An exploration of the role of the continuous professional teacher development (CPTD) programme, on senior school managers within the Uthukela district.
Jordan, Marilyn Megan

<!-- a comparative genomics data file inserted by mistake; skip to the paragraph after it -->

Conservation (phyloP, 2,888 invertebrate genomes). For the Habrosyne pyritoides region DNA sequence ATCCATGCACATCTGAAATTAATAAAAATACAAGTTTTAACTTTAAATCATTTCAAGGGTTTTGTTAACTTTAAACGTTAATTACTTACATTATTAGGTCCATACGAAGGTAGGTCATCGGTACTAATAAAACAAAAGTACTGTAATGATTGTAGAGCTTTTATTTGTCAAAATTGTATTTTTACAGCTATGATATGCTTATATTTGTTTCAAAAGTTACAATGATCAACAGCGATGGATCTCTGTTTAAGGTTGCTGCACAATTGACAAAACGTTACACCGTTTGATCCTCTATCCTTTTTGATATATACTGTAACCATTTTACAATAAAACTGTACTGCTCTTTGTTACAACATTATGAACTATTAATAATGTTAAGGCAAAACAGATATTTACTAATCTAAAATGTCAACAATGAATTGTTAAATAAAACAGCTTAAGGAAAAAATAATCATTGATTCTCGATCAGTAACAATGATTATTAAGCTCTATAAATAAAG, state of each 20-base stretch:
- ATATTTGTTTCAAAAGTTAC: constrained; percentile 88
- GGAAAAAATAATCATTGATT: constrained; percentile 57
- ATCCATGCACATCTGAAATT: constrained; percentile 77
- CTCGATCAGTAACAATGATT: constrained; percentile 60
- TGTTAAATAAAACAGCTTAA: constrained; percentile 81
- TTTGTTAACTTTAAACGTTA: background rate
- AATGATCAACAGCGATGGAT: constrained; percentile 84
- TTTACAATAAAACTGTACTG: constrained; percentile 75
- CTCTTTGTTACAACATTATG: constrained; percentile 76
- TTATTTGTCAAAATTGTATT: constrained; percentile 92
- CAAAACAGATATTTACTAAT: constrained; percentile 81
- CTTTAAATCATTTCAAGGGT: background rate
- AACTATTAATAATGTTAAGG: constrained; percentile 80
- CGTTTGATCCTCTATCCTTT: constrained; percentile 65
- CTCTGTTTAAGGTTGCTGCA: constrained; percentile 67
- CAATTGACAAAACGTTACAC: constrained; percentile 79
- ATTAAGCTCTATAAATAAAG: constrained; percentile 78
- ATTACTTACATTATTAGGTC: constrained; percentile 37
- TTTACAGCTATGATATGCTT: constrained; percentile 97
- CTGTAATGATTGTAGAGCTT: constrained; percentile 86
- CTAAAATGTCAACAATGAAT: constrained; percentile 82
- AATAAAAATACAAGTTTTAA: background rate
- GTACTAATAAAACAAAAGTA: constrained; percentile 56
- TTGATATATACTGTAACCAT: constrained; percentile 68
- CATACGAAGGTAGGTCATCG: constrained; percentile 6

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The National Policy Framework for Teacher Education and Development (NPFTED), (Department of Education, 2007), seeks to address the need for suitably qualified teachers in South Africa, as well as challenges facing learner performance and teacher education and development (TED). Research reveals that to improve learner performance and have improved schools, there needs to be professionally developed teachers, school managers and leaders. Consequently, exploring the link between teacher professional development and improved learner performance is important. This study aims to explore the role of the Continuous Professional Teacher Development (CPTD) programme on senior school managers within the Uthukela District. This study also aims to explore the extent to which the CPTD Programme reflects the features of effective professional development, as outlined by Desimone (2009). The study is located within the interpretive paradigm and adopts a qualitative case study approach and therefore, adopts qualitative methods of data collection, and purposive sampling of six senior school managers to understand the senior school manager’s perspectives of CPTD. The conceptual framework that underpins this study is Desimone’s (2009) framework of professional learning and development. Semi-structured interviews, document analysis and observation were the methods used to collect data. Qualitative data that was collected was analysed using thematic analysis. A key finding of this study is that all the participants viewed professional development as the pursuit of formal award-bearing qualifications. Additionally, coaching and mentoring is widely practiced in the sampled schools. Findings also reveal that workshops are a key form of CPTD. Another finding is the role of CPTD as a development tool, despite a limited knowledge of the CPTD programme. Amongst the participants, professional development was underpinned by a managerial discourse. A key finding was that CPTD partially reflects Desimone’s (2009) features of effective professional development. For CPTD activities within the district to be deemed effective, there needs to be greater collective participation, duration and active learning. Features of content focus and coherence, as proposed by Desimone (2009) were evident. The study recommends that senior school managers be retrained regarding advocacy of CPTD in the Uthukela District and that the National Policy Framework on Teacher Education and Development (NPFTED) be unpacked for them to address problems within teacher development. Additionally, senior school managers should be offered award-bearing opportunities to address CPD needs such as coaching and mentoring, financial management in schools and human relations courses, which are all directly relevant to their daily practice. Moreover, it is recommended that senior school managers within the respective circuits within the Uthukela District establish a senior school manager PLC so that networking, development and support can occur. It is further recommended that the CPD of senior managers be based on the findings of research in the field of TD, as well as informed by best practice internationally. All PD activities within the district should be formulated after extensive research based on empirical and evaluative studies. Finally, SACE, as the guardian of teacher professionalism and the gate-keeper of access to the profession, needs to reflect and evaluate the decision that was made to close training colleges within the country. Senior school managers were found to be dealing with a challenge of inadequately trained teachers, especially regarding methodology and knowledge systems.